Devin reflects on how disheartening the process was, “All you’re trying to do is get more stable and it’s hard to be met with closed door after closed door after closed door. We’re both fighters, I’m confident we would have found a place eventually, but I don’t know when, and I don’t know how safe it would have been.”
Luckily, Devin and Adrian were given a break. Through a personal connection, Devin learned of Capitol Hill Housing’s Individual Assessment program. The program is designed for people like Adrian who may have a criminal record or poor rental history and need an opportunity to tell their story instead of being automatically denied housing.
“It gave me an opportunity to explain the circumstances around my arrest, about my history,” says Adrian. “When the applications are being looked at without a face or a name and you’re just looking at a piece of paper – you don’t know the whole story – you don’t know who that person is.”
Capitol Hill Housing took a second look at Adrian’s application, along with her personal statement, letters of support, and additional background information. With support from LEAD, her application was approved, and Adrian moved into her apartment a short time later.
Devin believes that if it wasn’t for CHH, it would have been a long time before a landlord was found who would have been willing to work with Adrian. The nuances of her case and the program can be difficult to understand and with such a recent conviction, Devin feared it would be difficult to convince people that Adrian was truly ready for independent housing.
Adrian’s success, in addition to another individual housed through a similar process, have led CHH and REACH (the parent program of LEAD) to create a partnership where CHH continues to help remove barriers to housing for the population LEAD serves, while LEAD continues to provide case management to their clients. “It’s really exciting to work with an organization with whom we share so many common goals,” says Ashley Thomas, CHH Resident Services Manager. “Together we can provide safe, affordable housing to vulnerable populations, while also meeting an individual’s need for supportive services.”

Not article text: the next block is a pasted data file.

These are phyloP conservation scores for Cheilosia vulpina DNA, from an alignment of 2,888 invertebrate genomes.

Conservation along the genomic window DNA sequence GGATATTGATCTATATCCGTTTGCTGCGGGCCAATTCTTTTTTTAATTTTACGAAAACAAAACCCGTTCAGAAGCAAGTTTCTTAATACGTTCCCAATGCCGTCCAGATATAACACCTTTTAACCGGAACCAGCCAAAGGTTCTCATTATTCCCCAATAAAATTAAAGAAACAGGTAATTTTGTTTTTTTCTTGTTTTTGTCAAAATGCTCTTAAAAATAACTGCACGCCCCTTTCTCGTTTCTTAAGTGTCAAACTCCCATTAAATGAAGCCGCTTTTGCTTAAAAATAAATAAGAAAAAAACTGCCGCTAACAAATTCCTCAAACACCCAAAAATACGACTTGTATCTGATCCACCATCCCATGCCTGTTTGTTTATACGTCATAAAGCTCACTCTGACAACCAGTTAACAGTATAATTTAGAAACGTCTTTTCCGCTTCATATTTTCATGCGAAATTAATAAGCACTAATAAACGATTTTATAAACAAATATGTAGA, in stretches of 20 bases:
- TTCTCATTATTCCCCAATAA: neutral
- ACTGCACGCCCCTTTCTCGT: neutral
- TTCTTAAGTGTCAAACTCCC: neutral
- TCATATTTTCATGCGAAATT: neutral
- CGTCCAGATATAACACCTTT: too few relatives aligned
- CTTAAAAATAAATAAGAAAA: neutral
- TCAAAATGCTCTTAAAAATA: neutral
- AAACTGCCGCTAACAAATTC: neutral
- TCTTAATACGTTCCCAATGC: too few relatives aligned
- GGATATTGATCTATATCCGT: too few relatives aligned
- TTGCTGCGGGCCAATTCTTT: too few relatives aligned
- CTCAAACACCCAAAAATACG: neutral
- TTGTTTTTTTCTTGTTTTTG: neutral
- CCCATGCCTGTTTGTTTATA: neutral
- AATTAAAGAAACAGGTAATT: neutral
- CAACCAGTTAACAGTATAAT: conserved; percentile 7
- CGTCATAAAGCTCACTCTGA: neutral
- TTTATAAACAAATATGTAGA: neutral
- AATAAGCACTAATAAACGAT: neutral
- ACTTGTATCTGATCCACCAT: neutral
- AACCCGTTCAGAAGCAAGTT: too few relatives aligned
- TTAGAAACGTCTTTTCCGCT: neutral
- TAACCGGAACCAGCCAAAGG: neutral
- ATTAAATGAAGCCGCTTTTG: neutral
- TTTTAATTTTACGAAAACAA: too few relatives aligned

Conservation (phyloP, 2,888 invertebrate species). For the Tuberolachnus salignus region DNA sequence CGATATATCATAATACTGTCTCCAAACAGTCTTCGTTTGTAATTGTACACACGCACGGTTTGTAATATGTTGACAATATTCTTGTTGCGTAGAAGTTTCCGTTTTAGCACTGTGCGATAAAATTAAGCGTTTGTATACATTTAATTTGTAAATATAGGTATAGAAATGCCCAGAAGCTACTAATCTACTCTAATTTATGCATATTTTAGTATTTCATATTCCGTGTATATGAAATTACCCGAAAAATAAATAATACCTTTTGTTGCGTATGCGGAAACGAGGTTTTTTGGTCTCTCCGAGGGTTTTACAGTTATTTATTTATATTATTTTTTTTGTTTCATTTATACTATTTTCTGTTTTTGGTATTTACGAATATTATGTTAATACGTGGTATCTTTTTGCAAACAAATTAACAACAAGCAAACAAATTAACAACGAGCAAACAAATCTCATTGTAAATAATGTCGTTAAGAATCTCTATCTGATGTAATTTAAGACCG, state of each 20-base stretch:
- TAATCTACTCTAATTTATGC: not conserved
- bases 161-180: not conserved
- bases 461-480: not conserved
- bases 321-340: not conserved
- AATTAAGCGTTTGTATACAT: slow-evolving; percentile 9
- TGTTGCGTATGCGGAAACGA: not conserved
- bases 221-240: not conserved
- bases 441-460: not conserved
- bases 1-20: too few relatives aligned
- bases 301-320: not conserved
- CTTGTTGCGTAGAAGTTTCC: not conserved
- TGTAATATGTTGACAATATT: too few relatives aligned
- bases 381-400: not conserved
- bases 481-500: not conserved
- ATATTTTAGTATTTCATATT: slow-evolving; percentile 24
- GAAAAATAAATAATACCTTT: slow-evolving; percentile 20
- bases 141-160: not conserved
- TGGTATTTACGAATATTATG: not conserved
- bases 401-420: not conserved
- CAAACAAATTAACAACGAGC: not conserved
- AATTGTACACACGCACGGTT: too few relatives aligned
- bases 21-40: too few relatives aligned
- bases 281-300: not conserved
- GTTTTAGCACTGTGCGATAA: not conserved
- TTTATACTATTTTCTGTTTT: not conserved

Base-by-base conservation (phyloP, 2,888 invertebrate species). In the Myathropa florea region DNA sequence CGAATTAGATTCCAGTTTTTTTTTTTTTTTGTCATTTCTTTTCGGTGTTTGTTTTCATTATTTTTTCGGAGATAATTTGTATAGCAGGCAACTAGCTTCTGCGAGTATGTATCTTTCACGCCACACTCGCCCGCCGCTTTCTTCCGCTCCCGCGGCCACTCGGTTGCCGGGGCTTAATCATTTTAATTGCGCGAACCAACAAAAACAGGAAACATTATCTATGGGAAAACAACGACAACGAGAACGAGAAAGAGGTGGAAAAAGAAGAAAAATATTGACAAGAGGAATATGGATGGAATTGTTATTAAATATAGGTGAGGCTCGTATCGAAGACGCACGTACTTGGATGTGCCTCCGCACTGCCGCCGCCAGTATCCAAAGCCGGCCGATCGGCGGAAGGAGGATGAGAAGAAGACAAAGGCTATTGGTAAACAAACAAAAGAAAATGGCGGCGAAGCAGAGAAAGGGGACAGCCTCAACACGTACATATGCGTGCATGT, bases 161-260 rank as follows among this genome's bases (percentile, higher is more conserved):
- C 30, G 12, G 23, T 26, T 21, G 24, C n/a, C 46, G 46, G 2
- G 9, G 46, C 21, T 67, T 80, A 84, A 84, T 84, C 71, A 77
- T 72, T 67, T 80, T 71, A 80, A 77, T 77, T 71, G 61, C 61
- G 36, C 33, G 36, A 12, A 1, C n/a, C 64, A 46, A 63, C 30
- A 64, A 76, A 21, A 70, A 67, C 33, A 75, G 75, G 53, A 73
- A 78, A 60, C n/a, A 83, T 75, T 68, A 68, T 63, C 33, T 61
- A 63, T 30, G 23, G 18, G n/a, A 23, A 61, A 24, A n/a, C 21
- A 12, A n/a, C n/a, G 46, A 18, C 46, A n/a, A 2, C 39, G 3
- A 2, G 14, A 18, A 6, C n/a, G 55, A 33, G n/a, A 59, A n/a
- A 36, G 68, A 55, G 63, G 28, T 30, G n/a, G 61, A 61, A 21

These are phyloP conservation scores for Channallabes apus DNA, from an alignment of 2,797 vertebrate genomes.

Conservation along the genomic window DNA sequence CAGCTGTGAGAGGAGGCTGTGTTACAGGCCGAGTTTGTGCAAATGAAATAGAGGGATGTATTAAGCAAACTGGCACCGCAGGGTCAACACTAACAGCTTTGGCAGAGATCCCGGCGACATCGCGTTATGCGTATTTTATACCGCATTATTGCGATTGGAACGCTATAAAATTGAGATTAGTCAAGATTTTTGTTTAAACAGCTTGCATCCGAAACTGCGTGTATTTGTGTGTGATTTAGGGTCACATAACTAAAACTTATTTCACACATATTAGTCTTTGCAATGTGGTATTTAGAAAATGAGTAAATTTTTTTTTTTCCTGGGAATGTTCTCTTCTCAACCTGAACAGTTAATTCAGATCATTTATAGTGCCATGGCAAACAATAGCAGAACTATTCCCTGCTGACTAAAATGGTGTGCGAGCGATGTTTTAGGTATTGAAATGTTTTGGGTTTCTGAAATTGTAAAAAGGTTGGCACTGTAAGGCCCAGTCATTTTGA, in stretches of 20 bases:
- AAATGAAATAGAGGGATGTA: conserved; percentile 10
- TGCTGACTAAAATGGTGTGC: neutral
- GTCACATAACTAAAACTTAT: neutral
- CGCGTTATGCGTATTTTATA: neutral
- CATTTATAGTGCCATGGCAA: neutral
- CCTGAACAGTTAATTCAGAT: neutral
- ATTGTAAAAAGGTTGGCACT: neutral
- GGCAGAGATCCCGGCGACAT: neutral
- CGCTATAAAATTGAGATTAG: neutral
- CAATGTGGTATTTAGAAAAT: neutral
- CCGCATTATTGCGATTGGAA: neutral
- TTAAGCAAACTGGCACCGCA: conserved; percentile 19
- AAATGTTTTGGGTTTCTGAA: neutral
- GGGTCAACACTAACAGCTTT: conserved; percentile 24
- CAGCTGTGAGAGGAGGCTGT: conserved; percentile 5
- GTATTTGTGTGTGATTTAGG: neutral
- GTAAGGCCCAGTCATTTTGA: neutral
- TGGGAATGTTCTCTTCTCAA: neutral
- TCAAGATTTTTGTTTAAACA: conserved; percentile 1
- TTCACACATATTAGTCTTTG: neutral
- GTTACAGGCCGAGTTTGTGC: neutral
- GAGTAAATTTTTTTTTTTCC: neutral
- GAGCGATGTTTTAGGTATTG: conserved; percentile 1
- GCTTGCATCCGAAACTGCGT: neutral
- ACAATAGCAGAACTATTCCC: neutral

And for Adrian, it was just the hand up she needed. She’s looking forward to starting school this fall, where she will study Social and Human Services. “I want to be offer support to people going through difficult times – support that wasn’t available to me when I was young.”
Now, Adrian is able to focus on getting back into the community, reconnecting with family, and even just having a normal social life again. “If you’re not having to worry about where you’re going to sleep or how you’re going to survive, it opens the door to so many more possibilities,” reflects Devin. Adrian adds, “Yeah, like what are you going to make for dinner? How are you going to decorate your apartment? How are you going to manage your finances? I never thought about any of that before – I was just focused on survival.”
But now she’s focused on her health, her happiness, and her family. “I’ve reconnected with my grandmother,” Adrian says. “I know she’s going to leave this earth someday, and I’m so happy to now be in a place where I can say, ‘Grandma, I’m okay.’”
November 1, 2017
The Capitol Hill Housing Board will hold a meeting of the Joint Board Development Committee on Tuesday, November 21, 2017 from 12:30 – 2:00 pm. The meeting will be held in the Belmont Conference Room of the CHH office at 1620 12th Ave, Suite 205, Seattle, WA 98122.
Capitol Hill Housing
SPECIAL MEETING NOTICE
October 3, 2017
The Capitol Hill Housing Board will hold a special meeting on Wednesday, October 4 at 2:00 pm. The meeting will be held in the Belmont Conference Room of the CHH office at 1620 12th Ave, Suite 205, Seattle, WA 98122. Alternatively, participants may call into the meeting using the teleconference information below:
To join this call, please dial: 862-902-0241
And use access code: 2557448#
The business of the meeting will be to consider Resolution 2017-21 and any other matters pertaining to the close of financing for acquisition of the Midtown site.
Capitol Hill Housing